altre destinazioni

ultimi post

ultimi commenti

tag principali



powered by

  • WPFrontman + WP



  • © 2004-2011
    Ludovico Magnocavallo
    tutti i diritti riservati

Spambayes and Qmail

25 settembre 2003

0 commenti


A few days ago I finally got fed up with spam, so I decided to install a spam filter on my server. After reading around a bit, I settled on Spambayes, which (apart from being written in Python) looks a very solid and well maintained project.

I don’t use Outlook (I run Linux both on my server and on my desktops), so using Spambayes Outlook plugin was not an option. Since I’m using Maildir as the storage format for both SMTP and IMAP, I initially tried the Spambayes IMAP filter. Unfortunately, the filter is still in its early stage of development, and the IMAP protocol varies significantly among different server implementations. The main problems I had with the IMAP filter were its marking all new messages as read after processing (this is apparently due to my IMAP server lack of support for an obscure IMAP command), and its frequent crashes.

So after a few hours of monitoring the IMAP filter’s activity, I decided to change my approach. Reading around a bit, I discovered that the venerable procmail (which I used a lot until five or six years ago) now natively supports Maildirs.

A .qmail forward file, a .procmailrc recipe and a cron job later, I had a flawless Spambayes setup. In the past 3 days, Spambayes has worked admirably with minimal training, intercepting 99% of all spam and generating zero false positives. Definitely recommended.

My .qmail file simply passes everything along to procmail for delivery:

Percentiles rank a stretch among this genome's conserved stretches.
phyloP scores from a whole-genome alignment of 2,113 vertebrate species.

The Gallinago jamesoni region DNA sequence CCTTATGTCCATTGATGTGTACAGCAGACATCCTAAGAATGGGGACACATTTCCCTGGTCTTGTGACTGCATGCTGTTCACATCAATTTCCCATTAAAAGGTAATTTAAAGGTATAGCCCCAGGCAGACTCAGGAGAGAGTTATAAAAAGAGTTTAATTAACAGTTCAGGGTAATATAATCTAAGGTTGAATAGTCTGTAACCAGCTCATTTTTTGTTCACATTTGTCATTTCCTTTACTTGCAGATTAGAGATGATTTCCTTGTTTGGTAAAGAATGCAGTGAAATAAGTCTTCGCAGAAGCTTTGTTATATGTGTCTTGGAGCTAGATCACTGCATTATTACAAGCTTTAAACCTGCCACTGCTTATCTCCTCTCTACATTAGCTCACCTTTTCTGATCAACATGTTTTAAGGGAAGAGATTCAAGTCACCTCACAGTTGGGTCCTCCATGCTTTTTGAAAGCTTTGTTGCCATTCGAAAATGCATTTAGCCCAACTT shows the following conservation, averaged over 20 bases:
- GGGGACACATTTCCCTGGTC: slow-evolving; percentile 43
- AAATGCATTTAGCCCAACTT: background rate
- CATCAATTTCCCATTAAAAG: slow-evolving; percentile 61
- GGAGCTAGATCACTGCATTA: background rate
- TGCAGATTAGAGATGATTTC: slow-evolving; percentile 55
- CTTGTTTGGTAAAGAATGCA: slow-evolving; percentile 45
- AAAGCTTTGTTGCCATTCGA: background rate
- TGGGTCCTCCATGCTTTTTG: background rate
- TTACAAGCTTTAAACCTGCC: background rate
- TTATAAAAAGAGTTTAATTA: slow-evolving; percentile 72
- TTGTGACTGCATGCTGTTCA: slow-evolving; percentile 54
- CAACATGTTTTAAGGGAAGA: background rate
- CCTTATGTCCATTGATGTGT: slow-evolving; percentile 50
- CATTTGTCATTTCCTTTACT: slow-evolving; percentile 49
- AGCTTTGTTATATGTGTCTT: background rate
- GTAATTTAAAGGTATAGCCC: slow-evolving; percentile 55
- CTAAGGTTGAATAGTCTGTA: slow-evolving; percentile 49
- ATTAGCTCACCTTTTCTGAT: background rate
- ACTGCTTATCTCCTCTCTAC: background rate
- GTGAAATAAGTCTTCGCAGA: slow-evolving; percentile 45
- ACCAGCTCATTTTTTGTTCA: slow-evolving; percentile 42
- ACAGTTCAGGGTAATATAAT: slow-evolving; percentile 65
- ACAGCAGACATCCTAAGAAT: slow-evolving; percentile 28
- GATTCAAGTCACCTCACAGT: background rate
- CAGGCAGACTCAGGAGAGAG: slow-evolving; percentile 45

| preline /usr/bin/procmail

My .procmailrc recipe looks like this:

:0 fw
| /usr/bin/
* ^X-SpamBayes-Classification: spam
* ^X-SpamBayes-Classification: unsure

Notice how the trailing slash in the DEFAULT delivery identifies a Maildir storage. The rest is pretty self-explanatory, apart maybe from the folder namespace, which is the one used by default by my IMAP server:

  • the first directive instructs procmail to feed the message to
  • sb_filter processes the message and adds the X-SpamBayes-Classification header with two values, the first one marking the message as either spam/ham/unsure, the second one displaying the exact numeric spam rating (from 0 to 1)
  • the second and third directives match the header on its first value for spam and unsure, and deliver the message to the appropriate Maildir
  • if a message is not matched by the second or third directive, it “falls off” the chain and gets delivered to DEFAULT, which in this case is my inbox

To train the filter, I run a cron job every half hour that looks into two Maildir folders for spam and ham messages (the following lines are ofc a single crontab line):

0,30 * * * * /usr/bin/ -d /home/ludo/.spambayes_hammie.db 
-g /home/ludo/Maildir/.INBOX.spambayes.train_ham/ 
-s /home/ludo/Maildir/.INBOX.spambayes.train_spam/ 
-n >/dev/null 2>&1

Meaning, every half hour cron runs sb_mboxtrain, instructing it to use the .spambayes_hammie.db (previously created with -n), and to fetch ham messages from the .INBOX.spambayes.train_ham Maildir, and spam messages from the .INBOX.spambayes.train_spam Maildir.

The Maildir directories where spam/unsure messages get delivered, and where you deposit messages to train SpamBayes, can be created either from your mail client or with the command-line utility maildirmake, provided with qmail and courier.

The last piece of information you need before running this setup, is a .spambayesrc file in your home directory. Mine contains the following lines:

persistent_use_database = True
persistent_storage_file = ~/.spambayes_hammie.db

That’s all, efficient and reliable spam protection in 5 minutes or so.